As the fog of economic uncertainty is finally lifting, many companies are approaching a critical turning point. Unfortunately, the fight to survive the Great Recession brought out the worst in far too many boardrooms. Companies slashed costs and cut head count. Investments in new employees and equipment slowed to a trickle or stopped altogether. "Agile strategy" and "dynamic resilience" became the new buzzwords, and they were code for: Throw out your strategy and chase whatever you think might work.
In any kind of economic, political, or corporate crisis, it's doubly difficult to resist the urge to fight fires. But the reality is that managing for the short-term never breeds greatness. And doing so has left a lot of companies in a tough spot. They survived the crisis, but they don't have the headroom or resources to fuel long-term growth. Our most recent global survey of almost 4,000 executives found that 60% don't believe their own business strategy will actually succeed. That's an astounding lack of confidence—no doubt colored by the roller-coaster ride of the past several years.
So what now? One thing is certain—the much-talked-about agility is not the answer. Succeeding is not moving rapidly. It's strategically deciding where to move. That's how you win in a chaotic market. And there are some legendary companies—Apple (AAPL), Danaher (DHR), Ikea, Haier, Natura, and Toyota (TM) —that seem to win no matter what. Our research found that all of these super-competitors consistently made five particular choices. Here's a formula to fuel "good growth" that lasts:
Stay true to who you are and resist the urge to chase others
The things that make companies truly great are slow to develop; they can't be built overnight. If they could, they wouldn't be worth very much, because anyone could copy them. The most capable companies know who they are and understand the job they are uniquely qualified to do in the market. They clearly define how they add value to their customers and use their identity to drive growth over the long-term. Look at how Wal-Mart (WMT) built a winning supply chain focused on four things: Aggressively managing vendors to keep prices low; analyzing sales data at the store level to understand what sells, what doesn't and where; superior logistics to get products to the stores seamlessly; and rigorous working-capital management. The company then faced the "problem" of maxing out at $250 billion in revenue. To fix it, they took a fresh look at what they already did well—their superior supply chain capability—and how they could refine it. For example, their analytics found that the items that sold at stores near freshwater were quite different than what sold at stores near saltwater. So they changed the assortment of products on the shelves to suit these geographies. Smart and targeted changes like these helped them grow revenues to more than $400 billion.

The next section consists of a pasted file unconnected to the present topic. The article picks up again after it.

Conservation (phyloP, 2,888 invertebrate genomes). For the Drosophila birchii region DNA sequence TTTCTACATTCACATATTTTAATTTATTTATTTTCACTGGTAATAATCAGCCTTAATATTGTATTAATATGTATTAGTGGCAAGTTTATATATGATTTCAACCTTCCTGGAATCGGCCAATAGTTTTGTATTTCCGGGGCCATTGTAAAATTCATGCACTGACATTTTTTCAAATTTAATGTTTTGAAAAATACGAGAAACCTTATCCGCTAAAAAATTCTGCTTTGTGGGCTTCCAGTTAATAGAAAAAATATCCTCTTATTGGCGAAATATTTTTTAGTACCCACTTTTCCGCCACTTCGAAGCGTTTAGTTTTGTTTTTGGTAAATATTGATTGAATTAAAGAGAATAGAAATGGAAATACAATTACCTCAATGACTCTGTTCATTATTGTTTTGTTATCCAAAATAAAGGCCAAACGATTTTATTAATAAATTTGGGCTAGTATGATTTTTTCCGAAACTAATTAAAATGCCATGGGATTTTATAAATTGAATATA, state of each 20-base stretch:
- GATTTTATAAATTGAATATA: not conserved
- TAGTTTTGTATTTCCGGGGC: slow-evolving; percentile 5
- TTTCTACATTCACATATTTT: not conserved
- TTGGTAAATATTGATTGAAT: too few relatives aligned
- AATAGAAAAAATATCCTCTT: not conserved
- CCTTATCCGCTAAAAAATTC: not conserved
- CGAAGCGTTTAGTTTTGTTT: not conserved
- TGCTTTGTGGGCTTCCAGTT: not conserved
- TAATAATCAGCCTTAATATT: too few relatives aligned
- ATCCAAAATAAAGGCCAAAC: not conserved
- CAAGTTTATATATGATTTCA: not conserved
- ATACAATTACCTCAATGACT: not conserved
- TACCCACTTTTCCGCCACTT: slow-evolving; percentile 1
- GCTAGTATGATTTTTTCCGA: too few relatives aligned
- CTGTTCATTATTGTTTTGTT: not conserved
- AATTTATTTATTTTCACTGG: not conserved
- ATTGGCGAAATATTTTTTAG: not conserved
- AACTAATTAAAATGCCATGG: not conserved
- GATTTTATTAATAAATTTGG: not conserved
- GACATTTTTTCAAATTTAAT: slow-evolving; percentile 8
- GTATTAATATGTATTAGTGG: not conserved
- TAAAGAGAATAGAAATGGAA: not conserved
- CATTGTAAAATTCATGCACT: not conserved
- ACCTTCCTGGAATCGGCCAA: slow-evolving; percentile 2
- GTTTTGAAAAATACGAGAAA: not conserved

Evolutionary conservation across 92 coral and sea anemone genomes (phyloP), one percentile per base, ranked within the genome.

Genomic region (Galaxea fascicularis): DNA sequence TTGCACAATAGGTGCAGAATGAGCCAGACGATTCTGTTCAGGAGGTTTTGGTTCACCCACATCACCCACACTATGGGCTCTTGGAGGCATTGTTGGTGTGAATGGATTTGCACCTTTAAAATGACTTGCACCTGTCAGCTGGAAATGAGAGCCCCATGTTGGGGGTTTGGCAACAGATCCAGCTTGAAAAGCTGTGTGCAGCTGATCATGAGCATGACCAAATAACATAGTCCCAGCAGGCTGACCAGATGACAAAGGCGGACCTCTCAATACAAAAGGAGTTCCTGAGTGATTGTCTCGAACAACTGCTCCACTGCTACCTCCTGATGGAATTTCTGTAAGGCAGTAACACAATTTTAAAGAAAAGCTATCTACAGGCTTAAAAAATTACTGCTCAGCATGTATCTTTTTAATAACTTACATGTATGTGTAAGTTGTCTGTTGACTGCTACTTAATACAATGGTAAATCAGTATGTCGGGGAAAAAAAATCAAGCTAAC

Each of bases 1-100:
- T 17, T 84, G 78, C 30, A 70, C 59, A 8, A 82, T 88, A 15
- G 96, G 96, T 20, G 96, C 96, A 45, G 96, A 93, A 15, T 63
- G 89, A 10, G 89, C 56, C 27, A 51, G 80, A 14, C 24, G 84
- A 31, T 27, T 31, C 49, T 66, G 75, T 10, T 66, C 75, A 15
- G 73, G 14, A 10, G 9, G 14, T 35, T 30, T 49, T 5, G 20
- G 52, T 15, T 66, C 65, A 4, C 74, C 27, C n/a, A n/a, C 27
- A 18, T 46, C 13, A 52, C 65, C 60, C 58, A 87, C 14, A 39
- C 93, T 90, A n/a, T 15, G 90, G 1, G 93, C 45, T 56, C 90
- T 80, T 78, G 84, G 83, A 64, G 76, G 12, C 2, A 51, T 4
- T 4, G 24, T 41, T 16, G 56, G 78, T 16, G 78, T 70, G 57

Don't wait for customers to tell you what they want—influence them
Instead of chasing growth by responding rapidly to what consumers say they want or need, change the game. Proactively create demand by getting out in front, shaping the wants and redefining the needs of your customers. Think about how brilliantly Ikea does this by focusing on how to make a better life for people, ultimately creating global demand for its affordable Scandinavian design. Ikea insists on managers conducting home visits to understand how people live at home, what challenges they're facing, and what frustrates them (like the tangles of wires that surround most people's TVs and DVD players). Their founder, Ingvar Kamprad, is also famous for having spent a lot of time in the store asking customers "how did we disappoint you today?" This privileged access to customers allows Ikea, like few other companies, to shape what their customers want and to redefine their needs.